Canadian regulation over the ownership of raccoons and other wildlife
In Canada, a number of municipal, provincial, and federal regulations govern the ownership of wildlife as pets. Citizens are looking for animal companions a bit more outside of the mainstream than cats and dogs. For this reason, wild animals are becoming increasingly popular. Considering that certain Canadians wild animals like bears and wolves shouldn’t be kept as pets, possessing a wild raccoon is prohibited. Some licensed custodians can on rare occasions keep a wild young or adult raccoon. Generally are the provincial laws that prohibit keeping native wildlife as pets. Rules on this subject are tricky so it is wise to contact federal offices like Fish and Wildlife Office or similar. We have already resolved the raccoon’s question, for similar Canadian wild or world exotic animal species here is a list of animals that are illegal to own in Canada. Besides raccoons, banned as pets are wild bears, fox and wolves, alligators, crocodiles, elephants, killer whales, poison snakes, primates, hyenas, giraffes, kangaroos, lions, leopards and tigers, pandas, and poison frogs.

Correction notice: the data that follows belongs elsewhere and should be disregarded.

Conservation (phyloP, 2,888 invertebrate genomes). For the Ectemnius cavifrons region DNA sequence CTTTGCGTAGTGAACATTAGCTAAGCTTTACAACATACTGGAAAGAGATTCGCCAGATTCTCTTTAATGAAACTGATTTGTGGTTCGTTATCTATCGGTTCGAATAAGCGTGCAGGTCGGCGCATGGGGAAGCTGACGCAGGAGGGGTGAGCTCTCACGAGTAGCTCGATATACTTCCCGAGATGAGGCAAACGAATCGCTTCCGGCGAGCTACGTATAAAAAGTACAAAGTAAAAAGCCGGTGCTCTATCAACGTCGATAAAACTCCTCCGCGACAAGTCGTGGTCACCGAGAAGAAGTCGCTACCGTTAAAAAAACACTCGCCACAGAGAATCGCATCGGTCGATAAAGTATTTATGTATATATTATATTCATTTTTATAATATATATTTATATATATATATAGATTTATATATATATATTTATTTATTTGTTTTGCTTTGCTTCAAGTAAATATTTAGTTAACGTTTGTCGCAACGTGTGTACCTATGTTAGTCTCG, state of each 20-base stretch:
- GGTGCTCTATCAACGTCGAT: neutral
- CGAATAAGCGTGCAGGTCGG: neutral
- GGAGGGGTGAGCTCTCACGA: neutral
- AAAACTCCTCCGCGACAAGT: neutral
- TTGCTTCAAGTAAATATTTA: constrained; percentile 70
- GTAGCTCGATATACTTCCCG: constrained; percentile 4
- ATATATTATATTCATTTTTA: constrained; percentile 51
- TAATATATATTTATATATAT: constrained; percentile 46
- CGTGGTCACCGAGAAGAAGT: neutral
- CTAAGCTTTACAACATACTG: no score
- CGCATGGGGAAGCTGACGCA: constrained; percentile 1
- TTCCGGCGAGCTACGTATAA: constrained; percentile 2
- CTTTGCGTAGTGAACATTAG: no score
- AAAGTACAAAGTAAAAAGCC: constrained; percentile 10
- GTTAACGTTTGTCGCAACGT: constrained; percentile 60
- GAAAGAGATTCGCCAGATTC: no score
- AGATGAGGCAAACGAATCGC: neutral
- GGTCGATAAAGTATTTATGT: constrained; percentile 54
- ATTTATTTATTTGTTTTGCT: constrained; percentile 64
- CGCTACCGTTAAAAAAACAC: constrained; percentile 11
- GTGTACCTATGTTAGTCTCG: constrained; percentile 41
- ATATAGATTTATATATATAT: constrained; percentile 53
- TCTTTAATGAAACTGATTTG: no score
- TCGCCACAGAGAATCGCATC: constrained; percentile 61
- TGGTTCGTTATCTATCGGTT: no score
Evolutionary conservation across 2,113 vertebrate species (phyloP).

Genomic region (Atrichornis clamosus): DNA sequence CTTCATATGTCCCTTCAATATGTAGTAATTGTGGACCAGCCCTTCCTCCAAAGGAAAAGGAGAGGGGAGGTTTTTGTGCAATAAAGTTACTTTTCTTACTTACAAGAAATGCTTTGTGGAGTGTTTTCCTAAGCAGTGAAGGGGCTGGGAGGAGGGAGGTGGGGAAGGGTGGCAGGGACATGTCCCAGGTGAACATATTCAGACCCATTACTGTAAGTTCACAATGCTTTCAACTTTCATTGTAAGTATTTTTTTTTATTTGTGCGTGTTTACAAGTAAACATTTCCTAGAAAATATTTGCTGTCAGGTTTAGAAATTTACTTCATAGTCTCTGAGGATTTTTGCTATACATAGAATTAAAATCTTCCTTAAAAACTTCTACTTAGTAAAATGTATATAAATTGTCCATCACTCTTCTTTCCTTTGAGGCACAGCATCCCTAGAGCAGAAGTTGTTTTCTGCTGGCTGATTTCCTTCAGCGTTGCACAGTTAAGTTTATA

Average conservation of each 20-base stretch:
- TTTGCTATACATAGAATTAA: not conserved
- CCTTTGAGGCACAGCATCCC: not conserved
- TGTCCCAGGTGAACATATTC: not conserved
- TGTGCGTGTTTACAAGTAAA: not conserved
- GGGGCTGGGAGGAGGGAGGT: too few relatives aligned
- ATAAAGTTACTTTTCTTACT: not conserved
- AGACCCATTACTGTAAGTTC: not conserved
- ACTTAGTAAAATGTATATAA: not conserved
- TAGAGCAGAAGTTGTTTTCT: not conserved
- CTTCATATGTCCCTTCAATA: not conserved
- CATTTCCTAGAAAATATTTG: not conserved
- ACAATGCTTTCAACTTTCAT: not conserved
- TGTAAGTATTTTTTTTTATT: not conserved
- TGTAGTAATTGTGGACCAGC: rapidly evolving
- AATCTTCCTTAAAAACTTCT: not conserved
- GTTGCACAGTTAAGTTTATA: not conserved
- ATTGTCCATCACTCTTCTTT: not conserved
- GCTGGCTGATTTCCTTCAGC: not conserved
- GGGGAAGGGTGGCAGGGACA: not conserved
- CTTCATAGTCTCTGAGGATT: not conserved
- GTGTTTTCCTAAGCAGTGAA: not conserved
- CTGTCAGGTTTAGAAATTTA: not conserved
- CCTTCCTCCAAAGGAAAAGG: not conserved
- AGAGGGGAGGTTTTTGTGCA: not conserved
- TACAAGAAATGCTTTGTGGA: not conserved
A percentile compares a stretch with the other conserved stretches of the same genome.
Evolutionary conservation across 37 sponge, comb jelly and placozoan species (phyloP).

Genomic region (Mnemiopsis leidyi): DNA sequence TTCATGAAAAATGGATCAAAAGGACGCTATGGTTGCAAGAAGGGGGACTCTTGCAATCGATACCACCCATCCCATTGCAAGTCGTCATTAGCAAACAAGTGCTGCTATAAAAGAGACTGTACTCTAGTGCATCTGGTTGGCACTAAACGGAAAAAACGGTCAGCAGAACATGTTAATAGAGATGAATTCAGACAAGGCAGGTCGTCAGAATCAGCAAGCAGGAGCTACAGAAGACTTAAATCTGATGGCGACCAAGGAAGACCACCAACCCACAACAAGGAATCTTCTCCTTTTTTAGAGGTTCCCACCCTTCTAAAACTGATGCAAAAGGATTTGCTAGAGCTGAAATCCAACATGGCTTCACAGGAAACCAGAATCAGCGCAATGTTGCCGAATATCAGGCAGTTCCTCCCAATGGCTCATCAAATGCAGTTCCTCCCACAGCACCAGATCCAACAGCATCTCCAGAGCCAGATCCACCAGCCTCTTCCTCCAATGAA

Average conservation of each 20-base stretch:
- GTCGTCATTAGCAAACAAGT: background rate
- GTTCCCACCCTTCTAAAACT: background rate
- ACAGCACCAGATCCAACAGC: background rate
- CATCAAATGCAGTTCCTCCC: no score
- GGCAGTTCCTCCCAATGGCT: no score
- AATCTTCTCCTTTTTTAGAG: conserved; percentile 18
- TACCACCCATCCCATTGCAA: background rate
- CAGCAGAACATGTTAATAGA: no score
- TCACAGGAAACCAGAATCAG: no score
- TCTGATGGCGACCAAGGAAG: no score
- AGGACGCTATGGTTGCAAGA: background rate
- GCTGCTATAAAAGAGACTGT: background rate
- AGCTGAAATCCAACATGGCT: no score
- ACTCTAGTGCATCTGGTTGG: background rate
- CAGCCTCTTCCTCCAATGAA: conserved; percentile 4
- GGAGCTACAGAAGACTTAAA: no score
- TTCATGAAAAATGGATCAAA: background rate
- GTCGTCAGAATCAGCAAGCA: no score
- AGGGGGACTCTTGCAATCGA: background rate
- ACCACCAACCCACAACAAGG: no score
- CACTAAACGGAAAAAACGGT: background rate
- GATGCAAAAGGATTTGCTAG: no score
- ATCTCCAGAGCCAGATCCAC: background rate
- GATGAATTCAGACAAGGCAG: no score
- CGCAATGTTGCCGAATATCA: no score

If this prohibited animal list makes you giggle, think about some local laws that permit legally keeping a tiger, but not a pit bull.
The issue of Canadian wild animals in captivity has been the subject of strong debate for a long time. In rare cases, licensed wildlife custodians are authorized to possess raccoons, mainly for scientific and educational proposes, like providing care or rehabilitation to sick, injured, or orphan raccoons.
A raccoon cannot be a pet, instead, it can be a companion in nature